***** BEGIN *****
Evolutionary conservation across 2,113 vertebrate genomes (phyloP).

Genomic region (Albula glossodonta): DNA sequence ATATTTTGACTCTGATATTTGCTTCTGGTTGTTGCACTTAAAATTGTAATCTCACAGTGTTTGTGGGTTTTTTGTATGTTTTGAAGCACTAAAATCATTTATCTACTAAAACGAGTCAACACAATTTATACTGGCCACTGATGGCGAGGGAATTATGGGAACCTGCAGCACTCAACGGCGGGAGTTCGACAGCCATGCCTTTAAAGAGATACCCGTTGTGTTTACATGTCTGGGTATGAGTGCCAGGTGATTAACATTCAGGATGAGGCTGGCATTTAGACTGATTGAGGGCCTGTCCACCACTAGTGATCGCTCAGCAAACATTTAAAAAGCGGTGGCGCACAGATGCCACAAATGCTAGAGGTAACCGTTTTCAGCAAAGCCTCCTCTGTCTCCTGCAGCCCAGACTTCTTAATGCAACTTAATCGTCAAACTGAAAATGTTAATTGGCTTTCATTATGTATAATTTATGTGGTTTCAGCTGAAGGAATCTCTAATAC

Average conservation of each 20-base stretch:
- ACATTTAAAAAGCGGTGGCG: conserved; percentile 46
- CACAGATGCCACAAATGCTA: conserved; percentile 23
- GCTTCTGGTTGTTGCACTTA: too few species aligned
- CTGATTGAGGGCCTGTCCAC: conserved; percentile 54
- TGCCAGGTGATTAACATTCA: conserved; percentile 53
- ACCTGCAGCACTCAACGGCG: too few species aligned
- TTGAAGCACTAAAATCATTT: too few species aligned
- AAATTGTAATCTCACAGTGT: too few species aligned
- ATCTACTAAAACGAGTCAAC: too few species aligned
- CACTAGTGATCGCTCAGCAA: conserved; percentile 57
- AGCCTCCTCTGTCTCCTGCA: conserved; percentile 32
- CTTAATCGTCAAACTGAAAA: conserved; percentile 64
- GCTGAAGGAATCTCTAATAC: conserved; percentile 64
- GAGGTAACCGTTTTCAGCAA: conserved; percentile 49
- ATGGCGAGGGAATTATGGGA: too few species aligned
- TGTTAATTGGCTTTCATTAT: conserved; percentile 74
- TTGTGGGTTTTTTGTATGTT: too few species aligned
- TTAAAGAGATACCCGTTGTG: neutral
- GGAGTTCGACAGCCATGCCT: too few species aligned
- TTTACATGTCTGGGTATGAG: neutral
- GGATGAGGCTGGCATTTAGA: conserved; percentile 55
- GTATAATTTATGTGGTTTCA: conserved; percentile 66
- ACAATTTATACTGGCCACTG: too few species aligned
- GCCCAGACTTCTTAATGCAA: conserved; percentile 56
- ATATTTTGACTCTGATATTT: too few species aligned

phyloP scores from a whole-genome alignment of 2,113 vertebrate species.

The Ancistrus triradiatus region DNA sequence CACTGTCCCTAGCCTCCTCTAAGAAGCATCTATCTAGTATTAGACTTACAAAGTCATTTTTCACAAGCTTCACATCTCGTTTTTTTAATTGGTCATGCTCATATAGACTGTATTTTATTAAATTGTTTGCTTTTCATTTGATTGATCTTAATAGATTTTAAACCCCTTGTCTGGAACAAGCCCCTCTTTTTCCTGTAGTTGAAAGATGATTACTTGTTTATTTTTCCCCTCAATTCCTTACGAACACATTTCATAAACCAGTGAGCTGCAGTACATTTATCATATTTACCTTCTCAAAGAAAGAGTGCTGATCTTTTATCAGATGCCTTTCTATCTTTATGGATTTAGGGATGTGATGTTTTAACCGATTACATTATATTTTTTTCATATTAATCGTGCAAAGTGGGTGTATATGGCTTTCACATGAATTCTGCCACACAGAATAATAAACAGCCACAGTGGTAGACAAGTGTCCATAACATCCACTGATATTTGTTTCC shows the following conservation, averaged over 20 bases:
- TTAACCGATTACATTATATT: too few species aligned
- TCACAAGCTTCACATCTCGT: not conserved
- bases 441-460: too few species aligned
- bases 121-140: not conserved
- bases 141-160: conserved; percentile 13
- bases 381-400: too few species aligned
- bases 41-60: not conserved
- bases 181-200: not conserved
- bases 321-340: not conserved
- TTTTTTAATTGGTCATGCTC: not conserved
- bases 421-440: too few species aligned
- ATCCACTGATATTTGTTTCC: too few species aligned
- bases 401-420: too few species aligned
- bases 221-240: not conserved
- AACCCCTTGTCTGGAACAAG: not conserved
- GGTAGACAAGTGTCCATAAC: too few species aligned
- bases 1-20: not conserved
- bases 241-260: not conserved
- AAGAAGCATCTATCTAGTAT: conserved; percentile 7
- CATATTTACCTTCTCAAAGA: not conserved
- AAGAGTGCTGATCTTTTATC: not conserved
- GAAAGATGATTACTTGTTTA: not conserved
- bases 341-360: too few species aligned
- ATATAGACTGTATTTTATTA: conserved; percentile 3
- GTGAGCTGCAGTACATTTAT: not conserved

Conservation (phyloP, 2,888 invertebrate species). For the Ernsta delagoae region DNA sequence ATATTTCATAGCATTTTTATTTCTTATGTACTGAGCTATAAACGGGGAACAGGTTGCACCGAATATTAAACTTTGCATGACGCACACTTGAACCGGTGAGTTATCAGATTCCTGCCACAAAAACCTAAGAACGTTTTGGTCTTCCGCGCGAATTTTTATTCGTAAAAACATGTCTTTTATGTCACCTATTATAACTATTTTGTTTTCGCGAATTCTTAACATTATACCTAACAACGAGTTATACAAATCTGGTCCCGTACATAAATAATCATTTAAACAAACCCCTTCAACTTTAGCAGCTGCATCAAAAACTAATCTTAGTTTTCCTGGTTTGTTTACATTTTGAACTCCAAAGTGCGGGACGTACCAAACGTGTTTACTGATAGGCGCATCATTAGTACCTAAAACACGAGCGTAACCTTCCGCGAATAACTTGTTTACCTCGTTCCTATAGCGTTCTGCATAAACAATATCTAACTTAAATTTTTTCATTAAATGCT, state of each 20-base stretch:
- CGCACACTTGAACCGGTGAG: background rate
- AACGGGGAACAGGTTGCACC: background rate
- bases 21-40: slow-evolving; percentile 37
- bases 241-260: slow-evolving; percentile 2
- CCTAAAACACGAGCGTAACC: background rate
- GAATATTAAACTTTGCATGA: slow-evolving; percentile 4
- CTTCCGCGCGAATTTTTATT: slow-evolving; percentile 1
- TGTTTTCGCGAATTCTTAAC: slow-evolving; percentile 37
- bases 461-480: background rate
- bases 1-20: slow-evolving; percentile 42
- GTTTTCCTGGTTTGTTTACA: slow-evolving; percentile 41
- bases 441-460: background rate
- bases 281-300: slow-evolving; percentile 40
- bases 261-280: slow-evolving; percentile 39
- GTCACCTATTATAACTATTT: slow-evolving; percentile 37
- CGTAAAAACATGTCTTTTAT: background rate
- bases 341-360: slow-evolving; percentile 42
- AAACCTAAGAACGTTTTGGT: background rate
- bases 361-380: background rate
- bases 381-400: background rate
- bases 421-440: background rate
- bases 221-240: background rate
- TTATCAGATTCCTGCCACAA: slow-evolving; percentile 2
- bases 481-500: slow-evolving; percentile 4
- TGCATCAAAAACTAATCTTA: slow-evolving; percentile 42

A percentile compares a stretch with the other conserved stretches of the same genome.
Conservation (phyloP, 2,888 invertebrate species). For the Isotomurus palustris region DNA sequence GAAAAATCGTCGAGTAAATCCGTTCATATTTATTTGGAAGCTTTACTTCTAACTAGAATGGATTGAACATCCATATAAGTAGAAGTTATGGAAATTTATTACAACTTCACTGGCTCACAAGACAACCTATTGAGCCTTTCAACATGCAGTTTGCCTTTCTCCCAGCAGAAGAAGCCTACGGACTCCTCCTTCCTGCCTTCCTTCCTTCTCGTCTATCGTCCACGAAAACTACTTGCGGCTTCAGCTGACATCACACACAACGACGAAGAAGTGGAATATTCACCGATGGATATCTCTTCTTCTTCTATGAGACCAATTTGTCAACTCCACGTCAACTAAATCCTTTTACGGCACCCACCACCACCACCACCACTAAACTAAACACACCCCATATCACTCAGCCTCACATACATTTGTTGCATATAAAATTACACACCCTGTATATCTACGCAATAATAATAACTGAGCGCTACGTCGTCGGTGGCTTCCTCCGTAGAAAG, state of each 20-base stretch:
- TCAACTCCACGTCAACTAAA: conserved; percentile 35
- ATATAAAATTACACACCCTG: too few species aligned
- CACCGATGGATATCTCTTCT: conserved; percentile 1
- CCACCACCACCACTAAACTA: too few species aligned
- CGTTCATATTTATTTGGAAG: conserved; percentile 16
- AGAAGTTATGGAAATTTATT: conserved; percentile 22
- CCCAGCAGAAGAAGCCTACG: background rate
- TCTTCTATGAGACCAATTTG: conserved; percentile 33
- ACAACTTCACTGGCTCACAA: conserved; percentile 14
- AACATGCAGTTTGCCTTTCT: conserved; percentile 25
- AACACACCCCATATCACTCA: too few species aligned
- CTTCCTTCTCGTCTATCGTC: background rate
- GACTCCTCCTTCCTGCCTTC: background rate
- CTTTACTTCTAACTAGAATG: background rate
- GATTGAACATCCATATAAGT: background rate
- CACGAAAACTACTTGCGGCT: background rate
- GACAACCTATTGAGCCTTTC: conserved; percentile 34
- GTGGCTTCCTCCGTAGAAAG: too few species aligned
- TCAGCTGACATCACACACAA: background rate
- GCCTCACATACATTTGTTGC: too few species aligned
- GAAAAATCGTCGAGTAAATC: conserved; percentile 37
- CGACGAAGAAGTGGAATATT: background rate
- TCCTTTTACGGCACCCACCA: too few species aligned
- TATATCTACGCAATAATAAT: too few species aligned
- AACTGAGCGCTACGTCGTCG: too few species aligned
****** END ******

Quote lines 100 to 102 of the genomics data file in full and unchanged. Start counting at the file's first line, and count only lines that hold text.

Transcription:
- GACAACCTATTGAGCCTTTC: conserved; percentile 34
- GTGGCTTCCTCCGTAGAAAG: too few species aligned
- TCAGCTGACATCACACACAA: background rate